In late May the crush for transportation to fill Memorial Day orders was at a fever pitch. That proved to be a harbinger of things to come as June and July saw a very tight transportation situation.
In fact, recently Chuck Thomas of Thomas Produce Sales in Nogales, AZ, told The Produce News, “In May and June, I saw some rates I’d never seen before. Trucks were getting from $8,500 to $8,800 to go to the East Coast from Nogales. I heard of some $10,000 rates from Salinas to Boston and New England. It was unbelievable.”
Robert Goldstein, president and owner of Genpro Inc. in Rutherford, NJ, confirmed that the transportation demand-supply curve was very strong in the early part of the summer, but he said rates have eased somewhat, though they are still strong. He indicated that hours-of-service regulations have added to the typical strong demand situation that occurs every summer. Tighter regulations have made it more difficult for solo drivers to make the cross-country trip in less than six days. Consequently there is a premium for trucks with team drivers that Goldstein said can get from the West Coast to the East Coast in 60 to 72 hours, if all goes well.
“Good capacity is at a premium, and that is always in short supply,” he said.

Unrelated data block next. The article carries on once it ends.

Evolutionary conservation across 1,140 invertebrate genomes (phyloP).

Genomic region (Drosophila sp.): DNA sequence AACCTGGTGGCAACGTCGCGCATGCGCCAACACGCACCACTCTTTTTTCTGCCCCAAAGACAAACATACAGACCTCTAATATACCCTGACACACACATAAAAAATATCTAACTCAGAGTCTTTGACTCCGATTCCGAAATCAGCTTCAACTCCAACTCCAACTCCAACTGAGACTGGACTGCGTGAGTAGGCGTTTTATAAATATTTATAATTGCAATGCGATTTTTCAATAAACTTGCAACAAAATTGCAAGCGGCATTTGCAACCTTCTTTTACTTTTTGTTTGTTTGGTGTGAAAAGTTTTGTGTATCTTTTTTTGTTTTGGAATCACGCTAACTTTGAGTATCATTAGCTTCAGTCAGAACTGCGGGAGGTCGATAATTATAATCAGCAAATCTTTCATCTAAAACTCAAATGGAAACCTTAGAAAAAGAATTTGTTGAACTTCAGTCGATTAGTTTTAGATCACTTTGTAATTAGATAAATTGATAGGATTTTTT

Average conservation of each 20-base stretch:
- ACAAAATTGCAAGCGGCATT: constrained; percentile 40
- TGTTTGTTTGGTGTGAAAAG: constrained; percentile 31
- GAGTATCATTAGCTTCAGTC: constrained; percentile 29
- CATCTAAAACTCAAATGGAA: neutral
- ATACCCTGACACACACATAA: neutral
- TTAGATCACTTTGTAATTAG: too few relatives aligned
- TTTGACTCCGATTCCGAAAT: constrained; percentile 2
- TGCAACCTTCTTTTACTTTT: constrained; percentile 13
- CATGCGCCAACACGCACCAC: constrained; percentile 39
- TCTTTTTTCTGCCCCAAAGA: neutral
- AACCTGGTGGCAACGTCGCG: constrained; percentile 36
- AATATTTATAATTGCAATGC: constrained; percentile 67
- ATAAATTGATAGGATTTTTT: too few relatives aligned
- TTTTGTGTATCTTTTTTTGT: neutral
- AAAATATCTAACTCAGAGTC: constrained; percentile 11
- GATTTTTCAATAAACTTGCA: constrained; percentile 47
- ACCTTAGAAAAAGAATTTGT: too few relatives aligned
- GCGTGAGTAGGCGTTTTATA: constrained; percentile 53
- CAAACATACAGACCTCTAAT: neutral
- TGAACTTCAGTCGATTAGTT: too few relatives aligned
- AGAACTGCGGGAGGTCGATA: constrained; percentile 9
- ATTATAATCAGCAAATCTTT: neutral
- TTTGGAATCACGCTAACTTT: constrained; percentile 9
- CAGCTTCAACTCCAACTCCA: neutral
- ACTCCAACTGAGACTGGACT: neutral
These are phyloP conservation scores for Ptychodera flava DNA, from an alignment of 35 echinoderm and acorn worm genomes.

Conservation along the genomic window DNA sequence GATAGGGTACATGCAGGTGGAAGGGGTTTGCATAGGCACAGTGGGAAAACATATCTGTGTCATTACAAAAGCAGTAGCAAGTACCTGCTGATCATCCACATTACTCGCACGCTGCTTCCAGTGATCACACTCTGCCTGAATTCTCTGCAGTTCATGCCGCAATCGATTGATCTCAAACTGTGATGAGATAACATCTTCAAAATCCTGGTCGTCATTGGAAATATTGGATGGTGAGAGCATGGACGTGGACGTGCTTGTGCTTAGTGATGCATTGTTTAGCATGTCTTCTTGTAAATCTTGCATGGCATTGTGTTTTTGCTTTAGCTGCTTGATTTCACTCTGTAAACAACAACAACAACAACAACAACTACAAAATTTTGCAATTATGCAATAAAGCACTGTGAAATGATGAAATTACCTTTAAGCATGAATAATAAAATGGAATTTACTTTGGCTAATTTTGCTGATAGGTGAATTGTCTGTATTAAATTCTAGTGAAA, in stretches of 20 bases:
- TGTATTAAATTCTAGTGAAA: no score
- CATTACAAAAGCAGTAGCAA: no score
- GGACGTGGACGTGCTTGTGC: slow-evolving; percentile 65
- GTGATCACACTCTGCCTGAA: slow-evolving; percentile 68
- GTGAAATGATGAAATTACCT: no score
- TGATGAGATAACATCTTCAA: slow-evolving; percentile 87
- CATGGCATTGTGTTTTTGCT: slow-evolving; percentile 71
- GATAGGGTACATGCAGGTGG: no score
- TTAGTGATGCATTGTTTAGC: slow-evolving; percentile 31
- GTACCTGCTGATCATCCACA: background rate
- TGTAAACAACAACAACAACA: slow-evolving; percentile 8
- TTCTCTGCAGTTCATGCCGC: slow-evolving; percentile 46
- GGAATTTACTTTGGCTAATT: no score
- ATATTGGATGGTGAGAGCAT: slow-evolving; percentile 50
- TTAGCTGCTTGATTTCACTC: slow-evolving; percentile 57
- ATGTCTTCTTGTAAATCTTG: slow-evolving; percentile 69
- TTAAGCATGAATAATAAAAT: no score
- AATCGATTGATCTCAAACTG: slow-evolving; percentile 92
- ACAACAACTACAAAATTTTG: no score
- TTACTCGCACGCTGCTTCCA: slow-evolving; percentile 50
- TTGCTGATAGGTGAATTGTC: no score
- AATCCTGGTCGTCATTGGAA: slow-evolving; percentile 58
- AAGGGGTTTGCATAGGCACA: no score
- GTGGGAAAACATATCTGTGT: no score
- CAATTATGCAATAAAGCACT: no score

He said it is often a situation of truckers having to “hurry up and wait to get loaded and then hurry up and wait to get unloaded.”
Lance Ditcher, president of LD Logistics in the Bronx, NY, agreed that the hours-of-service regulations are taking their toll. “It is now very difficult for a Wednesday pickup (out West) to make a Sunday delivery (on the East Coast). Travel times have changed a bit.”
Ditcher said it is also a case of simple inflation. “Every year rates seem to get a little bit higher,” he said. “And this year the situation was definitely tighter in June and July.”
Adding to the situation is stricter California emission laws that have some trucks avoiding the Golden State. “That absolutely happens,” said Ditcher. “If California is going to make it tougher and you might get a ticket, some drivers want to go someplace else.”
Goldstein has noted the same situation. But he said some of those firms that reallocated their assets away from California because of the stricter regulations are now coming back since they have had a turnover in equipment and their new equipment is in compliance with those rules. “California has tougher laws, but it also has some desirable freight at the premium rates,” he said.
Moving forward both Ditcher and Goldstein expect a fairly stable supply-and-demand situation with regard to transportation as summer ends and fall begins. The heavy fruit production from California’s San Joaquin Valley will begin to wane as the days become shorter and the demand for equipment should ease a bit. But neither transportation expert expects a complete reversal of the current situation.
“Rates are still holding pretty well and I think good capacity is going to continue to get a premium,” said Goldstein.
“Moving forward, I think we are going to stay pretty close to where we are right now,” said Ditcher. “Rates (for cross-country refrigerated hauls) are in the $6,000 to $7,000 range, and I think they should stay in that range through September and October.”